Wednesday, September 23, 2009

Steeleye Span - Birchmere - September 22 2009

Steeleye Span - I have to admit that although it certainly has its good points, the Birchmere is the Branson of rock clubs. Wow are these crowds getting older by the moment--you can almost see the aging right in front of you like some bad Star Trek episode. Hippies with canes? Amazing. Although I walk very quickly, I feel like I can walk twice as fast as half the crowd at least and I am not young. But anyway, on to seeing on of my favorite bands and the last of the "Big Three" of British Folk-Rock that I had yet to see (Fairport Convention and Pentangle being the other two). I see Maddy Prior on vocals and Peter Knight of violin as the key members present. Clearly that is Liam Genocky on drums who has worked with them off on for a number of years in recent times. I later find out that is Ken Nicol on guitar and Pete Zorn on bass (not Rick Kemp who was too ill). Both of these guys are from the same scene and have played with them, so this is a pretty credible line-up and even the absolutely first original Steeleye Span (present on the first album) has never played together live. Maddy's voice doesn't push too much early on but grew a bit fuller as the songs kept coming. They covered a lot of territory and to my mind, hit on some recent and/or lesser material a bit too often. I did love the old songs like "Blacksmith", "When I was on Horseback" and "Lovely on the Water" with its stunning vocals, moody folk arrangement and great mandolin by Knight. Knight was in great form on violin, mandolin and vocals and I don't think the band would work if he were to leave. They broke up the show into two sets, had some nice stage patter and played well. When it worked, it soared to the heights I look for in this music. Glad to see them finally.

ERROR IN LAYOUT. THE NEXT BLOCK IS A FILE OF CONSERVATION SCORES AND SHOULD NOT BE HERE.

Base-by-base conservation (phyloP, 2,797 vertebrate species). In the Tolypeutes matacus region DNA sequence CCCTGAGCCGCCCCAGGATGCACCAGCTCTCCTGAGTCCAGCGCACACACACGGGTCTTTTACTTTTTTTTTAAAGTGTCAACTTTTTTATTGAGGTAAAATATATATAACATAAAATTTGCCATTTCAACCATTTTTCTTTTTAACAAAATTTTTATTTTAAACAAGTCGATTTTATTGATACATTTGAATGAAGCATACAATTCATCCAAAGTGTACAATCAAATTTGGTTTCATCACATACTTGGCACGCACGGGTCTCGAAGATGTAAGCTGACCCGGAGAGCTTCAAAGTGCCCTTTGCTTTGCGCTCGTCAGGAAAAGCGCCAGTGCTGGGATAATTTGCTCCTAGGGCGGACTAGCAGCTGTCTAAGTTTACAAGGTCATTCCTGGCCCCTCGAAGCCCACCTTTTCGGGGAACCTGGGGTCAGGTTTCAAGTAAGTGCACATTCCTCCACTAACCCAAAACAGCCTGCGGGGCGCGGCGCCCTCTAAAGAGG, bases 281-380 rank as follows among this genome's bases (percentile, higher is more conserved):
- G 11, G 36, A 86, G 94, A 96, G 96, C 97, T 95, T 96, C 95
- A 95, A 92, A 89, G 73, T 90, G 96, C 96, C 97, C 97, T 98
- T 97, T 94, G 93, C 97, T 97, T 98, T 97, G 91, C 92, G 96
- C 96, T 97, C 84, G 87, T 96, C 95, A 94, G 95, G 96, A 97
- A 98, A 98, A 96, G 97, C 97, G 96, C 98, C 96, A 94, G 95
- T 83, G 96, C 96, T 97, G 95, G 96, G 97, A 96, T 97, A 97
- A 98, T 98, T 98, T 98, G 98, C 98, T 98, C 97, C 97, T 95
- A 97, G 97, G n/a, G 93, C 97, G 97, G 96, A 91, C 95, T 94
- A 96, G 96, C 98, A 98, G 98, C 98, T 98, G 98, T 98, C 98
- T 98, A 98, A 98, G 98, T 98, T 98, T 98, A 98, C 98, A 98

Quote of the Night: Maddie Prior describing the lyrics to Tam Lin-- "...the man was a shapeshifter, so he became a snake, an ogre, a wild bull, all of these things designed to make her let go, release her love and keep the spell on. That's the sort of metaphor that speaks to my marital experiences."

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